Picking the wrong waste for your sink also increases the risk of bathroom flooding.
If you have small children or are a forgetful sort, the wrong basin waste could be the cause of a bathroom disaster, so be sure to keep that in mind!
What Types Of Basin Waste Are There?
There are several types of basin waste available at Big Bathroom Shop.
Each feature unique styling and functions and most, if not all, will be familiar to you.
Types of basin waste include –
- Plug & Chain
- Click Clack or Push Button
- Flip Top
- Free Flow
At Big Bathroom Shop, our range focuses on plug & chain and push button variations, as our research suggests these are the most popular basin wastes our customers ask about.
But, because we’re a helpful bunch, we’ll take you through each variation below.
Plug & Chain Basin Wastes
Simple and traditional in its styling, the plug and chain basin waste has been a mainstay in bathrooms across the globe for as long as anyone can remember.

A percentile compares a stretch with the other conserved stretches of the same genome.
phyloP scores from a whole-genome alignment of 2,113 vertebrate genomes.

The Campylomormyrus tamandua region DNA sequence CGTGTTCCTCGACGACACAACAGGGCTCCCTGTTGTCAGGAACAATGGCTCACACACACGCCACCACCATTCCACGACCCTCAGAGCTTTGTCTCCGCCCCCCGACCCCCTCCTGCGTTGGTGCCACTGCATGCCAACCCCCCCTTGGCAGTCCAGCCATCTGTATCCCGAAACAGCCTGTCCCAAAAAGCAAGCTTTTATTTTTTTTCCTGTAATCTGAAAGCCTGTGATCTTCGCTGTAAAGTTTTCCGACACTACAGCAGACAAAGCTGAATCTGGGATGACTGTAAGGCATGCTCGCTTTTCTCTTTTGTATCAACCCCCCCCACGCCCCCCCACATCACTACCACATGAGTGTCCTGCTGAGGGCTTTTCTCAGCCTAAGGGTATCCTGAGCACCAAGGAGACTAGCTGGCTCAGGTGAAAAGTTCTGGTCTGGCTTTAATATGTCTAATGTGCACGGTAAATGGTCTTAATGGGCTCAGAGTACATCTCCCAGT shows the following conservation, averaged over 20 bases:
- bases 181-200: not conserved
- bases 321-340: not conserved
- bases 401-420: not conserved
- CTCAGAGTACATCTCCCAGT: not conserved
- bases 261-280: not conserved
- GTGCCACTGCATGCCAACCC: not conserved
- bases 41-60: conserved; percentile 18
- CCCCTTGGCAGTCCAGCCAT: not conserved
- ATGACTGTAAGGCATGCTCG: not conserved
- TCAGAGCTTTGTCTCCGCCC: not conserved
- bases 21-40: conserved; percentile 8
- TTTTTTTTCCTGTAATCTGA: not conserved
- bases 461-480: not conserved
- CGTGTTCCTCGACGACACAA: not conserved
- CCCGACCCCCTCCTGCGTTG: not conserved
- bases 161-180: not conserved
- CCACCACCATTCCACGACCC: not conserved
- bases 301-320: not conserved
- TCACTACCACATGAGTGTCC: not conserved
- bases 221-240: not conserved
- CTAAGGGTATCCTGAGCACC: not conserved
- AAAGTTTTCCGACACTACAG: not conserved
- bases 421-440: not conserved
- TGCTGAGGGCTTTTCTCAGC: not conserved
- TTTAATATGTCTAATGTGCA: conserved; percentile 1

It consists of a plug – metal in the case of the Big Bathroom Shop range – connected to a simple chain that can be moved in place to cover the waste or placed to one side when not in use.
Plug and chains are the most basic of basin wastes, but they are not suitable for every basin out there.
This type of basin waste requires a chain stay to be in place on your basin – this is a little hole in the ceramic that fixes the chain to the basin.
A lot of the more modern and contemporary basin styles do not have this feature, so be sure to keep an eye out when making a purchase and if you’re unsure, get in touch!
Click Clack or Push Button Basin Wastes
Possibly the most popular in our range, a Push Button or Click Clack basin waste features a simple and easy to use design.
To use, simply push the stopper down once to close and push or click again to open it back up.
These wastes are often called “Sprung wastes”, but all three – click clack, push button and sprung – are all the same sort of basin waste.
Much like bread rolls, or barm cakes, or baps, or cobs, this sort of basin waste can be called something different depending on which part of the UK you come from.
In case you were wondering, it’s barm cake, no argument!